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Cryptographic Validated and Easy to Use Multi-Party Approval Structures
The setting of multiparty computation (MPC) is one where a number of distinct, yet connected, computing devices (or parties) wish to carry out a joint computation of some function while preserving certain security properties in the face of adversarial behavior. The basic idea of MPC is to enable a set of parties to carry out a computation without any trusted party. We call such a process an “MPC protocol”.
To illustrate how this works, let’s discuss an example (Figure 1). John, Sarah, and Jill want to know what their collective average salary is, yet none of them want to tell the others their salary for fear of having the lowest salary. Using MPC, each participant would input their salary without revealing what their salary was to the other participants, and the MPC protocol would tell the group what the average salary is. Each student would only know their own salary and the result of the computation –the average salary between the three individuals.
Figure 1: MPC example scenario
- Secure Multiparty Computation – Toy Example Scenario: A group of cryptographers wishes to compute their average salaries without revealing their individual salaries
Basic Security Requirements for an MPC Protocol – Privacy and Correctness.
The concept of MPC considers an adversarial setting, where some of the parties (or an external entity) try to “attack” the protocol. The aim of such an attack may be to learn private information (e.g., the salary of some of the participants) or to cause the result of the computation to be incorrect (e.g., that the average salary is some specific value so that they can offer someone in the group a job and have them think that their offer is good). As such, two of the most basic security requirements for an MPC protocol are privacy and accuracy.
- The privacy requirement states that nothing should be learned beyond what is absolutely necessary; parties are aware of often designated output and nothing else.
- The accuracy requirement states that each party should receive its correct output and can rely on it. Therefore, the adversary must not be able to cause the result of the computation to be different from the function that the parties had set out to compute.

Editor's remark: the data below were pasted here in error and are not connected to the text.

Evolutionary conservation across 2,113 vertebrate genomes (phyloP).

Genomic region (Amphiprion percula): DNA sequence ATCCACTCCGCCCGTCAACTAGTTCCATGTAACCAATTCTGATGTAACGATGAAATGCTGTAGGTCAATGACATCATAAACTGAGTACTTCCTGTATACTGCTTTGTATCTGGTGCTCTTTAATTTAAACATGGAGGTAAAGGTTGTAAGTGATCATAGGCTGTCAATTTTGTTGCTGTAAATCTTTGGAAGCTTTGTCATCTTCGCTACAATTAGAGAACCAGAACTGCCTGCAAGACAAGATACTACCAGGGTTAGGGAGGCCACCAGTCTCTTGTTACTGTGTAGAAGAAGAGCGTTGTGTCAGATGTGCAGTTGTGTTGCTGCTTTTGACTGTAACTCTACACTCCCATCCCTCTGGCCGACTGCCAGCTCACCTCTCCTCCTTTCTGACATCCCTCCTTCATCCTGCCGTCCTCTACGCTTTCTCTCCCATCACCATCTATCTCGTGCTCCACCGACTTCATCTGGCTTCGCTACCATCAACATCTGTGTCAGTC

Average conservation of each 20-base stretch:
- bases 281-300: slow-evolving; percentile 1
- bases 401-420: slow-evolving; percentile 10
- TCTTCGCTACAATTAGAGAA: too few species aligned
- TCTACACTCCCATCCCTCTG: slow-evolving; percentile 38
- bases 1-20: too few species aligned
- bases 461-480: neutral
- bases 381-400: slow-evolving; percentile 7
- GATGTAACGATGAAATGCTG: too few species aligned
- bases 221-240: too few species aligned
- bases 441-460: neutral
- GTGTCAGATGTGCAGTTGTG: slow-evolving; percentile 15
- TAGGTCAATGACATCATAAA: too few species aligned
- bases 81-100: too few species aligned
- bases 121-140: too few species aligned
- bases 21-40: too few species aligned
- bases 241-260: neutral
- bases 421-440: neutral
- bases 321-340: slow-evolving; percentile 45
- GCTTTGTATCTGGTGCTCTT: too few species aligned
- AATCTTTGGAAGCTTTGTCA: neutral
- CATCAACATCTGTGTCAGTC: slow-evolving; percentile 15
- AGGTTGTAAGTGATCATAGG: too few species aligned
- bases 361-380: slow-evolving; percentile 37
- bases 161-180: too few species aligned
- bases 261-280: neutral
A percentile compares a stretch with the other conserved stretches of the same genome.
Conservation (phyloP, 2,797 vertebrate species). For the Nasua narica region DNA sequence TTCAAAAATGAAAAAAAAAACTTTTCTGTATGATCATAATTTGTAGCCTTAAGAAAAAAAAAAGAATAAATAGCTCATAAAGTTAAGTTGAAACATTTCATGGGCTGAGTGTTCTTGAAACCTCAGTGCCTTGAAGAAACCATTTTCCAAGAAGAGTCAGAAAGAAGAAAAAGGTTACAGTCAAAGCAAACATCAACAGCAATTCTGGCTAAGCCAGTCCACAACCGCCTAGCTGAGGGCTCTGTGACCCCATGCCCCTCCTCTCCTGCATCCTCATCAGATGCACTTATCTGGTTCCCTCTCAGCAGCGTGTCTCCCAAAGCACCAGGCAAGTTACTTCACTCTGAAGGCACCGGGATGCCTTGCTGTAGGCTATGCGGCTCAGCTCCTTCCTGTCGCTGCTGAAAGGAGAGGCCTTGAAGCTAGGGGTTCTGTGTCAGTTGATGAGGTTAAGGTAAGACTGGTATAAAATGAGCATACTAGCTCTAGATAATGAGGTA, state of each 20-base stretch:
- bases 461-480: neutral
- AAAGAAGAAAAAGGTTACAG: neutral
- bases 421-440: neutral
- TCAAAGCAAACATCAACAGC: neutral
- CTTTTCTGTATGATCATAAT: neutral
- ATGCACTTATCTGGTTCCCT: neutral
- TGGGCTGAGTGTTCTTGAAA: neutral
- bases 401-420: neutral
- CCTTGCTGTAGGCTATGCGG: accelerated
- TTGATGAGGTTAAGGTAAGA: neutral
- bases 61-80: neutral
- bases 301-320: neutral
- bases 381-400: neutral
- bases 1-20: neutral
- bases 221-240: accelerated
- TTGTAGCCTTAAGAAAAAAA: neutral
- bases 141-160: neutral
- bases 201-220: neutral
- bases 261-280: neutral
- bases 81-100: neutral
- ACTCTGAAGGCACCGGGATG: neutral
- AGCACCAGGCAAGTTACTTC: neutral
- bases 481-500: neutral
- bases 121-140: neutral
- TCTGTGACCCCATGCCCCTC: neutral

Secure multiparty computation can be used to solve a wide variety of problems, enabling the utilization of data without compromising privacy.
MPC vs. Shamir Secret Sharing
, this cryptographic protocol might get you confused with another cryptographic protocol called Shamir’s Secret Sharing Scheme (SSS). Although SSS and MPC are both ways to cryptographically distribute the shares of a key, they are different in how each system distributes the shares. When using SSS, the key must be created in its full format, which results in a single point of failure. Only after it is created in its unencrypted form will the key be distributed. Whenever an event requires an authorization or signature, the SSS key-shares will be reassembled into the full unencrypted key, posing a hazard to the organization. With MPC, the private key is never assembled as an unencrypted key and will never reside as a whole in a single location at any point in its lifecycle (not even when key shares are being used to authorize the event).
Multiparty Approval Structure that is Platform Agnostic
Apart from its distributed design and the constantly changing share value, MPC has the advantage of flexible implementation. Every business is different, and segregation of duties is a cornerstone of physical and virtual security. MPC allows businesses to distribute the duties associated with authorization approval across multiple parties within a variety of organizations. MPC shares can be held by any party, either in a virtual or physical hardware security module (HSM). HSMs are physical computing devices that safeguard and manage keys and perform encryption and decryption functions for digital signatures. These devices traditionally come in the form of an external device that can be plugged into a computer or network server.